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Montenegro Hostel Ltd

tel. + 382 69 039 751, e-mail: montenegrohostel@gmail.com





The Shrine of the Resurrection
Shrine is dedicated to the Resurrection and the largest Orthodox Christian shrine in Montenegro. It is located in part of Podgorica called Momišići. The construction of the Shrine begun in 1993. and it is still in progress. The founding stone was laid by the Russian patriarch Aleksey. The impressive architectural structure is dominated by golden crosses, which were a present and a donation from Russia.





 Church of the Holy Heart of Jesus
In a suburb east of the centre, Podgorica's Catholic church is an amazing work of modern architecture. Replacing the city centre church that was destroyed in the war, the bold and brutal concrete building was built in 1969 to look like a ship. The facade was never finished, so it looks a bit like a disused factory. From the dark interior, an ingenious 25-metre high tower sticks up, filtering light to illuminate the main altar. There's a 40-metre high freestanding bell tower too, as well as smashing concrete spiral staircases.


St.George’s Church
Podgorica's oldest and prettiest church is placed between  fragrant trees at the foot of Gorica hill. Inside the simple structure, the dark 16th century nave is adorned with 19th century icons and frescoes. The front room has a small shop where religious trinkets, magnetic icons and candles are sold.    For some spookytime, walk into the overgrown derelict cemetery directly behind the church - the sadly vandalized  crypts allow you to peek inside graves.




Clock Tower (Sahat Kula)
Every Ottoman-ruled town had a clock tower to indicate the Muslim prayer times, and Podgorica's 18th century tower is one of the few remaining structures from the time. The tall stone tower hasn't actually got a clock, but that doesn't seem to bother anyone. The tower isn't open for visitors.

Old Town (Stara Varoš)
A warren of quiet residential streets between the Morača river and Kralja Nikole is all that remains of Podgorica's old town. Wandering around here, you'll come across the small Osmanagići and Glavatovići mosques, some old residential houses and the Clock Tower.


The Old Mosque of Skender Čauš was built by Skender Čauš in the late XV century. With the fortress mosque above the estuary of Ribnica and Morača named Mehmed Han’s Mosques, this was the only mosque in the Old City until 1582.
It has been rebuilt many times. Major expansions took place in 1985. Mosque courtyard contains headquarters of the Islamic Community Board for Podgorica and Mešihat (highest religious and administrative organ) of Islamic Community in Montenegro.

Turkish Bathouse (Tursko Kupatilo)
The old Turkish bath complex, Podgorica's largest remaining historical building, can be found hidden in the Ribnica river gorge east of the centre. It was unfortunately decapitated by city planners who apparently insisted on building a bridge following the grid structure of the city, even if it meant ruining this building. Roofless, it is now stuck underneath the Novi Most bridge, and has been transformed into a rather wonderful cultural centre. Nothing remains of the original interior.

Old Town (Stara Varoš)
A warren of quiet residential streets between the Morača river and Kralja Nikole is all that remains of Podgorica's old town. Wandering around here, you'll come across the small Osmanagići and Glavatovići mosques, some old residential houses and the Clock Tower.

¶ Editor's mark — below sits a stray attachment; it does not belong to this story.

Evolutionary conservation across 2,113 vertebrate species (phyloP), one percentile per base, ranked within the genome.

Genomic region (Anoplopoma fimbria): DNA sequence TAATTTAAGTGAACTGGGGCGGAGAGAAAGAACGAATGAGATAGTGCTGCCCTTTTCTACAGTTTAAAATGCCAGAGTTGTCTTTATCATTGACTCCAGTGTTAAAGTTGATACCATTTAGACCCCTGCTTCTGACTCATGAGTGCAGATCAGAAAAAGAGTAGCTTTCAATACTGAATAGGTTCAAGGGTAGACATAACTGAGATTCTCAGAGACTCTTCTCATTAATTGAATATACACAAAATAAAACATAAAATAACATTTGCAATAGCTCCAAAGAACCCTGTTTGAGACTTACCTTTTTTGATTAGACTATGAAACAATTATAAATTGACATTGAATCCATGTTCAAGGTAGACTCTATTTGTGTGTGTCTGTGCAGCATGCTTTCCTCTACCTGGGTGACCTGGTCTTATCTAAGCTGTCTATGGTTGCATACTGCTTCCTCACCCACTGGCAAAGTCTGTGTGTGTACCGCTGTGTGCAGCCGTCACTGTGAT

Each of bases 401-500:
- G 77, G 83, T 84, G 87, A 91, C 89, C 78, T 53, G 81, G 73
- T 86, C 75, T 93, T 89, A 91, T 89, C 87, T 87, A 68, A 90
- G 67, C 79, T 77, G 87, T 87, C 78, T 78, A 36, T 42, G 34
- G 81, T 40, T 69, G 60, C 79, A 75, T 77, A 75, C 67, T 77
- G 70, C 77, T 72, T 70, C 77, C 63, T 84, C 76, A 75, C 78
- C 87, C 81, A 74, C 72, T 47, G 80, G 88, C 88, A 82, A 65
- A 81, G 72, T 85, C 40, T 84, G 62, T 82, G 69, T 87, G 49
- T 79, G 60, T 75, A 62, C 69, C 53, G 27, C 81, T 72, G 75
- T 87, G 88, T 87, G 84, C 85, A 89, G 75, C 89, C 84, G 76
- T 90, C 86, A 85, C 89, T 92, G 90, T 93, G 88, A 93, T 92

Ribnica Bridge
A cute 15th century Ottoman arched bridge spans the Ribnica river near the confluence with the Morača. Best reached via the steps going down near the Blaža Jovanovića bridge.
Ribnica Fortress
Erected at the confluence of the Ribnica and Morača rivers by the Turks when they invaded in 1474, Ribnica Fortress was once a massive castle. Nowadays, all that remains are some rubbish-strewn fields and the crumbling tower walls on the cliff overlooking the two rivers.

Modern Art Gallery
Podgorica's most elegant building, the pretty white Petrović Palace that formerly belonged to King Nikola, is home to the modern art collection of the city museum. The museum features a lot of African and Asian paintings and sculptures, but also has rooms with Montenegrin 20th century art with works by Risto Stijović, Milo Milunović, Filo Filipović and others. If they're not on display, ask to be shown the collection of gifts made to Tito by presidents and dictators including Gaddafi and Sadam Hussein. Find the palace up the stairs in the lush park behind the US embassy.

Sod school and work, most Podgoricans spend all their lives sitting in one of the many cafés and bars. Open for first coffee early in the morning until the last beer or cocktail late at night, these places are where life happens.
Expect drinks and second-hand smoke, but no food or snacks.
Coffee is the most popular daytime drink and every single deal in the city is made over an espresso or cappuccino.
Do try the Turkish coffee, though indicate how sweet you want it beforehand and wait with sipping till the gunk has sunk. In Montenegro, they can make alcohol out of any fruit and recommended local drinks include lozova rakija and šljivovica.
Also take a walk at some of the favourite picnic locations of Podgorica citizens - Mareza, Skadar Lake, or Gorica hill. While strolling through Podgorica center, you might find the shopping area interesting, as there is vast number of boutiques, just beware the counterfeits!

Restaurants: Carine Center, Chinese "Hong Kong", Giardino, Salvador Dali
Bars Clubs & Pubs: Bars open till 1am – Clubs till 5am
Buda Bar, Soul to Soul, Pub 111, Boćara, WWW, Berlin, Cafe Nag's head, Mint…
Caffee: 0,50 € to 1,50€
Coke, soft drinks and juices: 1.00€ up to 2.50 €
Beer & Vine: 1,10€ - 1,50€
Alcohol short drinks: 1€ - 4€
Coctails: 4€ - 10€

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